Players Start Heading Out, Oblique Lessons, Taillon Helps the Bullpen, Kay, Wainwright, and Other Cubs Bullets

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Players Start Heading Out, Oblique Lessons, Taillon Helps the Bullpen, Kay, Wainwright, and Other Cubs Bullets

Chicago Cubs

Getting some fancy cinnamon rolls this morning (like a blueberry-lemon crumble situation), which I won’t be having until this evening. So I’ll be thinking about that all day.

  • Marcus Stroman pitched well yesterday in his final spring training game before heading off to the World Baseball Classic. Team Puerto Rico’s first game is on March 11 in Miami, and Stroman will head down today to join his new team for the next several weeks. “I feel like I’m ready,” Stroman said of heading out, per the Sun-Times. “I come into the season ready. So, the up-downs [between innings] are definitely a thing you need to get to in spring training just so you feel that waiting, that cold and then getting hot again. But I feel like my routine even in between innings is pretty dialed in. So I feel great. I’m ready for games.”
  • Stroman will be joined on Team Puerto Rico by Nelson Velazquez, who is trying to lock down a spot on the Opening Day roster (and maybe even the fill-in starting job in right field). A good showing in the WBC could only help.
  • Pool play for Team PR will be March 11 through 15, and if they move on all the way to the championship, they would be playing through March 21. Generally speaking, you can expect all the guys playing in the WBC to head out around this weekend, and then they’ll be back when their team wraps up.
  • A couple years ago, Nico Hoerner dealt with an oblique strain, and then a setback in his attempt to return from it, so he may have a little insight for teammate Seiya Suzuki as he deals with the first oblique strain of his career. One of the biggest things is that, unlike some other dents and dings in a given season, the oblique strain is not one you can play through: “Swinging is a violent thing and it’s something that’s hard to do when you’re anything less than 100%,” Hoerner told the Tribune. “If your hamstring is a little tight you cannot run as hard to first, but I’m not going to swing as hard at this fastball because that’s tough to do.”
  • Guys feel little things throughout the season, and, as we’ve discussed before, if you never play through ANY kind of discomfort, you’re probably going to play about 10 games a year. But different injuries require different levels of caution and care, and the oblique is one you just can’t mess with.
  • General point on that, and something I’m trying to get better about: I know we talk a lot about how frustrating it is when the Cubs don’t use the Injured List for a guy who is hurt, but I know that it’s also a balance. Sometimes it’s really tricky to evaluate the difference between “feeling a little something” and “no, you’re actually hurt.” And sometimes, a guy really might be feeling great if you just wait one more day. From the outside, we probably make injury-related decisions seem way too easy.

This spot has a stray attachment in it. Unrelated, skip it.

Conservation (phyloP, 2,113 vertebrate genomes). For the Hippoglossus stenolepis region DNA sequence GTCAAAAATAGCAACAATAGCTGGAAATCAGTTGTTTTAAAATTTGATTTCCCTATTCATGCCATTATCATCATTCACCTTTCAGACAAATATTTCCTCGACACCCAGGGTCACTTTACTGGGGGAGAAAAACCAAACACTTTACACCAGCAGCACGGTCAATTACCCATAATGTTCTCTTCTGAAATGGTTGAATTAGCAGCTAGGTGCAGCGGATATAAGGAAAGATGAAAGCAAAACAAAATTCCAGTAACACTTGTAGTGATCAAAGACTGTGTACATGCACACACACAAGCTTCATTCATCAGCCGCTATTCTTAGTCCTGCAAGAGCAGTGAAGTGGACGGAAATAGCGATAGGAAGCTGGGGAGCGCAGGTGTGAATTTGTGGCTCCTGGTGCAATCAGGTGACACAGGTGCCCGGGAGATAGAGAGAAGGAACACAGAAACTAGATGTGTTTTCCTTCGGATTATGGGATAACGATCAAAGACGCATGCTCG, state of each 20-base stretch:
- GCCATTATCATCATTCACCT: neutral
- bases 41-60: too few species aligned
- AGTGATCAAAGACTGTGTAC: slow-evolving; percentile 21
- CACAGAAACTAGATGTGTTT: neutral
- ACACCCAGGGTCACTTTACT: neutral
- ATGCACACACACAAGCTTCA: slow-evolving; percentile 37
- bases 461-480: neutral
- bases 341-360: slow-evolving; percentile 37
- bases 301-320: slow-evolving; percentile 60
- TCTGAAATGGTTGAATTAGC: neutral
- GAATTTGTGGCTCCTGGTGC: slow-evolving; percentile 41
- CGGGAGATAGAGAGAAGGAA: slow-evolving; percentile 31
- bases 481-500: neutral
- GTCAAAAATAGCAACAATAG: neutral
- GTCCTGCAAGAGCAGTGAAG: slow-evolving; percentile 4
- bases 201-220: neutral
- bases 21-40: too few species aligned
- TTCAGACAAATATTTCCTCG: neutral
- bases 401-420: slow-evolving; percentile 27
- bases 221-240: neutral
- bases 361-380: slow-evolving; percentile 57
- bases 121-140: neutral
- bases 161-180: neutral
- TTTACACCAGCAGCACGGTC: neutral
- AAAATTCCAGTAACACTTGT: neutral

• Jameson Taillon wants to add those extra innings in his starts wherever possible, primarily because it saves his bullpen from having to face certain hitters too many times in a given season:
  • Interesting way of thinking about it. Usually, when we consider the desirability of a starting pitcher going 7+ innings, it’s more about saving the bullpen from work in general – i.e., more rest for those guys – or about not having to pitch certain late-inning relievers early in a series. But Taillon’s point is more accumulative than that, offering the example that if he can help his relievers see Paul Goldschmidt one fewer time in a given season, that could make them more effective when they DO have to face him (because he won’t have as much familiarity).
  • The bullpen competition is mighty crowded, but Anthony Kay’s sweeper did look like it had a crapload of movement yesterday:
  • For yesterday, though, I would agree with Bryan that it was notable Kay wasn’t getting any chase from lefties on the sweeper – that’s a must if you’re going to be using that pitch in a big league bullpen. One day in spring doesn’t mean much, and I am definitely digging the mid-90s velo from a lefty. Ultimately, Kay’s roster spot might come down to whether the Cubs sign someone like Zack Britton (still possible), whether the Cubs prefer a different second lefty like Ryan Borucki or Roenis Elias, or whether the Cubs decide to go with seven righties and only one lefty (Brandon Hughes). In that way, Kay might actually be competing for an Opening Day bullpen spot with Mark Leiter Jr., a righty who is nails against lefties because of his splitter.
  • Once again, Adam Wainwright’s second spring start with Willson Contreras behind the plate did not go well:
  • In fairness to Contreras, though, this may have been as much about a massive drop in velocity for Wainwright as anything else (everything is down about 4 mph compared to last year, which is apparently not where Wainwright normally is at this point in Spring Training). Wainwright chalks it up to getting his body physical right and ramped up, but we are talking about a 41-year-old for whom the fall-off COULD come at any time. For as vaunted as the Cardinals lineup is right now, their pitching staff seems mighty vulnerable.
  • Codify’s tweet is a joke, by the way, but the video is not a joke:
  • That has gotta be distracting to almost all pitchers, and in a regular season game, you’re going to get yelled at by the umps for doing it (I’d hope). Some pitchers would probably let an errant pitch fly.

Author: Brett Taylor

Brett Taylor is the Editor and Lead Cubs Writer at Bleacher Nation, and you can find him on Twitter at @BleacherNation and @Brett_A_Taylor.